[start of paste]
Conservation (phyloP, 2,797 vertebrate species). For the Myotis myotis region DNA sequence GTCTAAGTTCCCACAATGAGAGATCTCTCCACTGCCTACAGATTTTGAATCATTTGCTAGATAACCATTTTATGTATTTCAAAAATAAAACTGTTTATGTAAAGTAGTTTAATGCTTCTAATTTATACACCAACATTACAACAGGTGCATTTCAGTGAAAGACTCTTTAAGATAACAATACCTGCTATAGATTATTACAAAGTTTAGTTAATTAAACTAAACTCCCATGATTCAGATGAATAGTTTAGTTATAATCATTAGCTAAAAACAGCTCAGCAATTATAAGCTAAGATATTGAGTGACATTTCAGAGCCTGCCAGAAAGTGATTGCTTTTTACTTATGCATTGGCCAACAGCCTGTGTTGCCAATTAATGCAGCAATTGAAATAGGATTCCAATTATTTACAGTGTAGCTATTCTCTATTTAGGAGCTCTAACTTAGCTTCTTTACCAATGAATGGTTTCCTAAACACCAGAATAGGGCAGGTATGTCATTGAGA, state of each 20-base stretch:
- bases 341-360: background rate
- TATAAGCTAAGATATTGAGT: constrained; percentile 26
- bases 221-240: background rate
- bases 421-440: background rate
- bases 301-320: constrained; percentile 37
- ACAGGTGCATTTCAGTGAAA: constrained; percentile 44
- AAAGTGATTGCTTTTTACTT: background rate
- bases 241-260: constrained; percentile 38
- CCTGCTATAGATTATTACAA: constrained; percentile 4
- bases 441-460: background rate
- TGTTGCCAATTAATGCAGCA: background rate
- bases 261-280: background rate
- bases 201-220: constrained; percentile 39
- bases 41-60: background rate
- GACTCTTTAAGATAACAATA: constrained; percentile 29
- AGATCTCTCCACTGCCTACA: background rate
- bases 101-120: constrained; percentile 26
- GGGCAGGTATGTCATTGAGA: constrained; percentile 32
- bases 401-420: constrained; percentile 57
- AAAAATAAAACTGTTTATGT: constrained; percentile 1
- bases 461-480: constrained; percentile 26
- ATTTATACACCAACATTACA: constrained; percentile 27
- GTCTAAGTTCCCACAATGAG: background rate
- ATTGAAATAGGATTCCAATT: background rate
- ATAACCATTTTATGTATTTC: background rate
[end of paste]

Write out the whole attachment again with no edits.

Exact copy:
Conservation (phyloP, 2,797 vertebrate species). For the Myotis myotis region DNA sequence GTCTAAGTTCCCACAATGAGAGATCTCTCCACTGCCTACAGATTTTGAATCATTTGCTAGATAACCATTTTATGTATTTCAAAAATAAAACTGTTTATGTAAAGTAGTTTAATGCTTCTAATTTATACACCAACATTACAACAGGTGCATTTCAGTGAAAGACTCTTTAAGATAACAATACCTGCTATAGATTATTACAAAGTTTAGTTAATTAAACTAAACTCCCATGATTCAGATGAATAGTTTAGTTATAATCATTAGCTAAAAACAGCTCAGCAATTATAAGCTAAGATATTGAGTGACATTTCAGAGCCTGCCAGAAAGTGATTGCTTTTTACTTATGCATTGGCCAACAGCCTGTGTTGCCAATTAATGCAGCAATTGAAATAGGATTCCAATTATTTACAGTGTAGCTATTCTCTATTTAGGAGCTCTAACTTAGCTTCTTTACCAATGAATGGTTTCCTAAACACCAGAATAGGGCAGGTATGTCATTGAGA, state of each 20-base stretch:
- bases 341-360: background rate
- TATAAGCTAAGATATTGAGT: constrained; percentile 26
- bases 221-240: background rate
- bases 421-440: background rate
- bases 301-320: constrained; percentile 37
- ACAGGTGCATTTCAGTGAAA: constrained; percentile 44
- AAAGTGATTGCTTTTTACTT: background rate
- bases 241-260: constrained; percentile 38
- CCTGCTATAGATTATTACAA: constrained; percentile 4
- bases 441-460: background rate
- TGTTGCCAATTAATGCAGCA: background rate
- bases 261-280: background rate
- bases 201-220: constrained; percentile 39
- bases 41-60: background rate
- GACTCTTTAAGATAACAATA: constrained; percentile 29
- AGATCTCTCCACTGCCTACA: background rate
- bases 101-120: constrained; percentile 26
- GGGCAGGTATGTCATTGAGA: constrained; percentile 32
- bases 401-420: constrained; percentile 57
- AAAAATAAAACTGTTTATGT: constrained; percentile 1
- bases 461-480: constrained; percentile 26
- ATTTATACACCAACATTACA: constrained; percentile 27
- GTCTAAGTTCCCACAATGAG: background rate
- ATTGAAATAGGATTCCAATT: background rate
- ATAACCATTTTATGTATTTC: background rate